The Man Who Saved Europe How Winston Churchill Stopped the Nazis

Corbis

Part 9: Churchill's Role in the Explusion of Germans from Easter Europe


Churchill did, however, contribute to the expulsion of Germans from Eastern Europe, as historian Detlef Brandes has shown. He did so by supporting (and thus legitimizing) the demands of the Polish and Czechoslovak exile governments in London. According to the Churchill, the Germans were to "be given a brief amount of time to gather the bare necessities and leave."

At first, he was referring to East Prussia and the Sudetenland, but he eventually included Pomerania and parts of Silesia in his plans.

It was one of Churchill's darkest hours when, at the Summit of the Big Three in Tehran in 1943, he picked up three matchsticks, which were meant to represent Germany, Poland and the Soviet Union. He had already agreed to Stalin's demand that part of Poland was to go to the Soviet Union. Now he placed the matches together to illustrate the consequences: By pushing the Soviet match toward the West, he was also shifting the positions of the other two matches. Stalin found this depiction of Poland's westward shift amusing.

Of course, the Germans would have to vacate the territory that fell to Poland. As a result, several million people were ultimately rounded up, robbed and expelled, and tens of thousands died during the forced marches.

'A Tragedy on a Prodigious Scale'

Churchill later criticized the brutal behavior of the Poles and Soviets, calling it "a tragedy on a prodigious scale" -- as if ethnic cleansings had ever been anything but tragic.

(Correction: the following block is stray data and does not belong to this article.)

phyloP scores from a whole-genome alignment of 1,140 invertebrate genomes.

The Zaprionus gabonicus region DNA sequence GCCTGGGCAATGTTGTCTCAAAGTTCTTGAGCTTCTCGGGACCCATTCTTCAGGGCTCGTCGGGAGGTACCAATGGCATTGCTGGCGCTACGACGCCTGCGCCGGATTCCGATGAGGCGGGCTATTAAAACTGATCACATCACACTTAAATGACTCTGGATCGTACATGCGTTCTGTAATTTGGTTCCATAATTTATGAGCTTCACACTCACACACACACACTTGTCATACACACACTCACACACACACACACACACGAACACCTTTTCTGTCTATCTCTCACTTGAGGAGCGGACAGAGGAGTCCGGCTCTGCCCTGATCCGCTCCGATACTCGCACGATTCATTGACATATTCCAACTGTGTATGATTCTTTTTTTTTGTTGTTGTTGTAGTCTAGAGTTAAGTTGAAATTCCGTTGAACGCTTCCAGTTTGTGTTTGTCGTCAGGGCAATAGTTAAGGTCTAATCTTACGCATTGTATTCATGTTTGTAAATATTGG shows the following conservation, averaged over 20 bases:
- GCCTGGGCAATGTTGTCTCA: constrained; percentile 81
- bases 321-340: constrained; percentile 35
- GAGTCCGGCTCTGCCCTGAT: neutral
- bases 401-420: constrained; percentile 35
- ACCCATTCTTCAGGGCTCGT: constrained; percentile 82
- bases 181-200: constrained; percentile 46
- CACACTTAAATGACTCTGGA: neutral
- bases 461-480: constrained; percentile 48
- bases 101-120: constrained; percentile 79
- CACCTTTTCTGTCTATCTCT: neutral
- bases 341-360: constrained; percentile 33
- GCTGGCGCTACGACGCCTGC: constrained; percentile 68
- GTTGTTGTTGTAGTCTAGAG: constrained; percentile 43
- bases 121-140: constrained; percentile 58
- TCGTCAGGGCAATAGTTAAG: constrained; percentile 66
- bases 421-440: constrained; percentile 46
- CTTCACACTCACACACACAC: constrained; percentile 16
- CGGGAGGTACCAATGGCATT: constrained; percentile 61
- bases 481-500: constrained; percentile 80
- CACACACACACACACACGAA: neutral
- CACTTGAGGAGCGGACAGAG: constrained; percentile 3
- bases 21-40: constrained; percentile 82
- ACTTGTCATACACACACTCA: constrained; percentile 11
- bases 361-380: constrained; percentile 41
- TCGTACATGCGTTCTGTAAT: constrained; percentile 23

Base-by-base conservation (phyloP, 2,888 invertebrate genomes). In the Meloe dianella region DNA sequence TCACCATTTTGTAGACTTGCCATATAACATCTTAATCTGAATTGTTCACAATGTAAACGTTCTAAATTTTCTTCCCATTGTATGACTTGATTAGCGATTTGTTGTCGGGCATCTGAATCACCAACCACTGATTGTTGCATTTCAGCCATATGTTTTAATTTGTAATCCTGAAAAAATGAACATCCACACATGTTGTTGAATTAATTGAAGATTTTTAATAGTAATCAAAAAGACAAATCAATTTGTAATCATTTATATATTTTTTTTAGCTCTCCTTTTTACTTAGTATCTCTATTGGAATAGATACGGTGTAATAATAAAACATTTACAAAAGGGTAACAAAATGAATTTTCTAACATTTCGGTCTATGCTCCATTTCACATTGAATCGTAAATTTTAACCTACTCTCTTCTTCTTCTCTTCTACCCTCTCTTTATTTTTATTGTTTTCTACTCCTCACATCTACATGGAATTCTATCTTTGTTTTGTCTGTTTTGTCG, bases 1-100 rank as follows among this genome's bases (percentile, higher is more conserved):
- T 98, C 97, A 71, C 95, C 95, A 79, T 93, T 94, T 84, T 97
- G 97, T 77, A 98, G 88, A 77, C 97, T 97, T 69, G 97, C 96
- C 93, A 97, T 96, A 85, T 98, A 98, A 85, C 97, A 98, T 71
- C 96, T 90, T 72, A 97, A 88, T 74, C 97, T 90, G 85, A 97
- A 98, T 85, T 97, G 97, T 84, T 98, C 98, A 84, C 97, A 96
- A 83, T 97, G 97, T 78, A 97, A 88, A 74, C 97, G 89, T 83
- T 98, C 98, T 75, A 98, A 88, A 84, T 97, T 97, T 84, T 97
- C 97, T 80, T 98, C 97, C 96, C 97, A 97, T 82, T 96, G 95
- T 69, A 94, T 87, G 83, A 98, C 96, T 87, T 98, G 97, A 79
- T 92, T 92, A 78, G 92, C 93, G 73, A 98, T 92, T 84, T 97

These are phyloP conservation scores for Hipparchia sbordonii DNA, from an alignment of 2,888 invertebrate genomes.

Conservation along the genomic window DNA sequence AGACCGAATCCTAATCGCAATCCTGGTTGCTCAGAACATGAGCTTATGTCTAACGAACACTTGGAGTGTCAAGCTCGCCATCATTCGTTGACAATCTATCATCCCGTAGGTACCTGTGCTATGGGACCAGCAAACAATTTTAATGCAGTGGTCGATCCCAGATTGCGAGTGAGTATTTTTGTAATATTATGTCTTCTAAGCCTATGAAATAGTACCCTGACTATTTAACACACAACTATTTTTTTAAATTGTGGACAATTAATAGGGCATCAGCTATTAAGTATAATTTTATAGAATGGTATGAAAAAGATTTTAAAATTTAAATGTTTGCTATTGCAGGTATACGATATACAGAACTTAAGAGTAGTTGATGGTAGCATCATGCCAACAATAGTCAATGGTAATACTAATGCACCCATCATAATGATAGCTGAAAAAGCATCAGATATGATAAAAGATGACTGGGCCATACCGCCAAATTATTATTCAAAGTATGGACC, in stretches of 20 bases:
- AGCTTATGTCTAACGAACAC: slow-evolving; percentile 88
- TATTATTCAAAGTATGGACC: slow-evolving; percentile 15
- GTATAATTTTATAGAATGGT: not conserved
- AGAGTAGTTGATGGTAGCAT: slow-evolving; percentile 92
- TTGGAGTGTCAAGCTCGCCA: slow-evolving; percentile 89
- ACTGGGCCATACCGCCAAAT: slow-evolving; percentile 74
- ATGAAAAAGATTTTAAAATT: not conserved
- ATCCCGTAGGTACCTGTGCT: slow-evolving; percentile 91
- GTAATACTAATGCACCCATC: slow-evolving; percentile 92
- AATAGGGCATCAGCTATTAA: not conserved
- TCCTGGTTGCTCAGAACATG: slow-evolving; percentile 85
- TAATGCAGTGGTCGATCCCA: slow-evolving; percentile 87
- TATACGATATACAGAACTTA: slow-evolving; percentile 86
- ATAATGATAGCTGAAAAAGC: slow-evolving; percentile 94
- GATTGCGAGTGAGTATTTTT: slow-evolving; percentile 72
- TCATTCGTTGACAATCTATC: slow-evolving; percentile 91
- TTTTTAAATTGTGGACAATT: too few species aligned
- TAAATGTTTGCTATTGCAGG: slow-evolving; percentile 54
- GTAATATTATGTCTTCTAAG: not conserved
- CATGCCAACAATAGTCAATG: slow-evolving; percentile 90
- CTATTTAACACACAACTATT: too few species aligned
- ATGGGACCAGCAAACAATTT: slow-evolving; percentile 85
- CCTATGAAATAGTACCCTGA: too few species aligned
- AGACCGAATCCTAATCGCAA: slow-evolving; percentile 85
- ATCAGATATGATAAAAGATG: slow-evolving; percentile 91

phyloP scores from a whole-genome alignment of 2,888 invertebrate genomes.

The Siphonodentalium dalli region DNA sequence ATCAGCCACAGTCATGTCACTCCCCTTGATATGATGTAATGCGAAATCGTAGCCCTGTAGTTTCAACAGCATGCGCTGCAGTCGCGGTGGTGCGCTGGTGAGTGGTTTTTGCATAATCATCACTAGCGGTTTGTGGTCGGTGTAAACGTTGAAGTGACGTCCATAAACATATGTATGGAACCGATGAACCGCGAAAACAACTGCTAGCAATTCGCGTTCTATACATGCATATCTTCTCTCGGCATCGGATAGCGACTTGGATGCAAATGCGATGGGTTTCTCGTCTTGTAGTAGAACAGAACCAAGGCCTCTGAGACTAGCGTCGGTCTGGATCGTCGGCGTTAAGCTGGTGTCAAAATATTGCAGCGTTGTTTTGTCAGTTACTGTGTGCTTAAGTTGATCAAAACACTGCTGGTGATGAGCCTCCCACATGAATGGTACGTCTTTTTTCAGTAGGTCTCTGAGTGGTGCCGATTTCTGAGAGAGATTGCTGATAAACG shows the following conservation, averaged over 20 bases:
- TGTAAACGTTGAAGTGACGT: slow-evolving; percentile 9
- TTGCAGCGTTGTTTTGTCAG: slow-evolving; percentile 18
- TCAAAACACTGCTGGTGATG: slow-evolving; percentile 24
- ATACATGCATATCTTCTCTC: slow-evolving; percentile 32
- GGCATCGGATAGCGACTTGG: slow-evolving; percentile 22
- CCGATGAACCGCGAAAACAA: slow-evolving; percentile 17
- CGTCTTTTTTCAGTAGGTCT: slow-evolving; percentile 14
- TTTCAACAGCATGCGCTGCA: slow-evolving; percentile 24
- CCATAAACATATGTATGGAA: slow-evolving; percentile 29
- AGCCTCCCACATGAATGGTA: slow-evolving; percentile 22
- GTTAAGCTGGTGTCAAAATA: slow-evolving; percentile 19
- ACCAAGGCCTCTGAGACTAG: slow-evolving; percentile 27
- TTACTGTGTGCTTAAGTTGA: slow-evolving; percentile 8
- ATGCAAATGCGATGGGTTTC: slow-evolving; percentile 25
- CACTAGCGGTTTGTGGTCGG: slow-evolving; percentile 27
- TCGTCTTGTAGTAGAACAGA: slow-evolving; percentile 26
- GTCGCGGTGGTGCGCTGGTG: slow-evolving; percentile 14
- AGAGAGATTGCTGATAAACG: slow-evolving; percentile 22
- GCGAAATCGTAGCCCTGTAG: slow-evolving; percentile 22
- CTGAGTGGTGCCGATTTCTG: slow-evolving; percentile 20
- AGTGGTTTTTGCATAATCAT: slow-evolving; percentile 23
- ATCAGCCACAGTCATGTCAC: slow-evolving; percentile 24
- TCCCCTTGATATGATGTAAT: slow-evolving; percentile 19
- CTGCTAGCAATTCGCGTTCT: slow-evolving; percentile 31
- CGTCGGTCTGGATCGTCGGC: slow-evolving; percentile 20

And what was to happen to Hitler, who was ultimately responsible for the entire calamity by starting the war in the first place?

Before the Holocaust, Churchill toyed with the idea of banishing Hitler and other top Nazis to an isolated island, just as Napoleon had once been banished to Elba. Or perhaps he was simply tipsy when he voiced this idea.

But when the Holocaust began, such bizarre ideas were quickly taken off the table. Churchill learned of the Nazis' crimes after the British cracked the code the Germans had used to encrypt SS and police reports on the massacres of Jews in the Soviet Union in the summer of 1941.

In 1942, the prime minister told the cabinet that he would have Hitler put to death if he were captured -- without a trial and in the electric chair, like a "gangster."

For Churchill, Hitler was the "mainspring of evil."

As we know, Hitler committed suicide in his bunker a few days before Germany capitulated in 1945. As Churchill writes in his memoirs, it was a more preferable end for the Nazi dictator, after all.

He had finally prevailed, and the duel had ended.

In July 1945, when the victorious Churchill toured the ruins of Berlin, he asked to be taken to the bunker where Hitler ended his life. He was also shown the spot in the courtyard of the Reich Chancellery where the dictator's body was incinerated.